After passage of the Pension Protection Act in 2006, employer hardship funds sponsored by a charitable organization (“sponsored hardship funds”) potentially became a problem for employers and the sponsoring organization.  Section 4966 of the Internal Revenue Code (“IRC”) defined such funds as ‘‘donor advised funds” and imposed taxable “distributions” from the funds on fund managers and recipient individuals.  Distributions to individuals were taxable with certain exceptions.

Pursuant to authority in IRC § 4966(d)(2), the Treasury Department and the Internal Revenue Service (“IRS”), in § 5.01 of IRS Notice 2006-109, exempted grants to employees from sponsored hardship funds.  Although sometimes disregarded, the Notice also contained the following cautionary observation:

Satisfaction of the above requirements does not affect the determination of whether any payments made from the Fund might result in taxable compensation to the employees.

The warning indicates that there is a potential federal tax problem for recipients of grants from sponsored hardship funds.  Further, IRC § 61 provides that income of an individual from whatever source is taxable except where there are exceptions in the IRC.  There are two exceptions which are pertinent.  These are found in IRC § 139 and IRC § 102(a).  Both these IRC sections are relevant not only for grants from sponsored hardship funds, but also for employer grants, federal and state governmental grants to alleviate hardship, and grants from individual donors to individuals for that purpose.

Two types of grants are addressed by IRC § 139 and the relevant Revenue Rulings describing the relevance of IRC § 102(a).   The first type of grant is one to alleviate immediate suffering and damage from a disaster (“general welfare grants”).  The second type is to mitigate damages, essentially grants for rehabilitation of personal injuries or damage to real and personal property (“mitigation grants”).

IRC § 139 exempts both general welfare grants and mitigation grants from inclusion in the taxable income of a recipient given because of “qualified disasters.”  These are:

  1. a disaster which results from a terroristic or military action (as defined in 692(c)(2));
  2. a federally declared disaster (as defined by 165(i)(5)(A));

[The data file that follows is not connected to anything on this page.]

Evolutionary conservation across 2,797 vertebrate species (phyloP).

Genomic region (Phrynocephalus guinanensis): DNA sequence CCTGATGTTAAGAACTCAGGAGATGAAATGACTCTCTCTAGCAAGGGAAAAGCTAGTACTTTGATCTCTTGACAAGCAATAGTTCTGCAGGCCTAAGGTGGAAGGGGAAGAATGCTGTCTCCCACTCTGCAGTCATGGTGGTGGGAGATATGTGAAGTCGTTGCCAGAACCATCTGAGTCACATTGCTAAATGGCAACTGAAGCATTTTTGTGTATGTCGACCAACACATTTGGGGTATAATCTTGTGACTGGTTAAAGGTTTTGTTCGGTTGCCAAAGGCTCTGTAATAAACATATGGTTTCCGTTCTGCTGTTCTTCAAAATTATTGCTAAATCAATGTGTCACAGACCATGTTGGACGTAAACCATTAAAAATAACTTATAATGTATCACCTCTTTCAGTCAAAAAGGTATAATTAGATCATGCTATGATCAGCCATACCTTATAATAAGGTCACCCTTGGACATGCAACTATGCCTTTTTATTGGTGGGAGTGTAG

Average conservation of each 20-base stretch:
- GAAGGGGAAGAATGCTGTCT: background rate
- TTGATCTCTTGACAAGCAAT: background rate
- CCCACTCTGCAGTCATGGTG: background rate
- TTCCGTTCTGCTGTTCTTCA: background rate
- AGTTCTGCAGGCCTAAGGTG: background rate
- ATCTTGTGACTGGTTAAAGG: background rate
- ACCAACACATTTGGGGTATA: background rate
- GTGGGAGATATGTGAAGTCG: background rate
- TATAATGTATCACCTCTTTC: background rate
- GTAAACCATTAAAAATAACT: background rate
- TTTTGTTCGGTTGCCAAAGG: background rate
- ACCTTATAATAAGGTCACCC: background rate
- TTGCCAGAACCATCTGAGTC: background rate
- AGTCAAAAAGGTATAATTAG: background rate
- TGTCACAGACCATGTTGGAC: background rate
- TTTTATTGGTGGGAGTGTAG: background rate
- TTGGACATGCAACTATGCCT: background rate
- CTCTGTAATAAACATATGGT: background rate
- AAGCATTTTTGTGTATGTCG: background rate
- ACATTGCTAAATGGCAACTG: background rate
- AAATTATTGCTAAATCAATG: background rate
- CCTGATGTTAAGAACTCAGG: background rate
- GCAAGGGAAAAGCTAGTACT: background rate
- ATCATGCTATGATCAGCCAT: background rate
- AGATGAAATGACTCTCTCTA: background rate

3. a disaster which results from an accident involving a common carrier, or from any other event, which is determined by the Secretary to be of a catastrophic nature; or
  4. with respect to amounts described in subsection (b)(4), a disaster which is determined by an applicable Federal, State, or local authority (as determined by the Secretary) to warrant assistance from the Federal, State, or local government or agency or instrumentality thereof.

But what about grants for a hardships occurring during a period which is not a qualified disaster? To answer the question, it is necessary to refer to IRC § 102 and Rev. Rul.  2003-12 (2002).

Working from the General Rule in IRC § 102(a) which states that gross income for tax purposes does not include the value of property acquired by gift, the IRS has developed an exclusion, according to Rev. Rul. 131 which covers grants from funds which fit the description of sponsored hardship funds described in § 5.01 of IRS Notice 2006-109.  To illustrate how the exclusion works, Rev. Rul. 2003-12 developed the following fact situation:

Situation 2, the grants made by O are designed to help distressed individuals with unreimbursed medical, temporary housing, or transportation expenses they incur as a result of the flood. Under these facts, O’s grants are made from detached and disinterested generosity rather than to fulfill any moral or legal duty.  Thus, the grants are excluded from the gross income of the recipients as gifts under § 102. Because payments by non-governmental entities are not considered payments for the general welfare, the grants made by O are not excluded from the recipients’ gross income under the general welfare exclusion. Rev. Rul. 82-106, 1982-1 C.B. 16. It is not necessary to reach the question of whether § 139 applies to the grants.

Rev. Rul. 2003-12 modified Rev. Rul. 131 for employer and federal and state grants to as to the exclusion from a recipient’s gross income.  General welfare grants from charitable organization funds as described in the fact situation quoted immediately above, however, remained excludable from gross income as a gift under IRC § 102.  The Revenue Ruling determined that grants made in the fact situation were “made out of detached and disinterested generosity rather than to fulfill any moral or legal duty.”

Thus, the grants are excluded from the gross income of the recipients as gifts under § 102.  Rev. Rul. 2003-12 states:

“2) Payments that individuals receive under a charitable organization’s program to pay or reimburse unreimbursed medical, temporary housing, or transportation expenses they incur as a result of a flood are excluded from gross income under § 102.”

In summary, both general welfare grants and mitigation grants from sponsored hardship funds are not included in the gross income of recipient employees if the hardship is the result of a qualified disaster.  Such grants are, therefore, not taxable to the recipient.  Only general welfare grants from sponsored hardship funds are not included in the gross income of recipients, and, therefore, not taxable to the recipient, when the hardship is not the result of a qualified disaster.   Significantly also, this is reason for an employer to use a sponsored hardship fund rather than one where the grants come from an employer established fund without a sponsoring intermediary.  Rev. Rul. 2002-12 states that grants from employer established funds do not meet the requirements for the general welfare exclusion where the disaster is not a qualified one.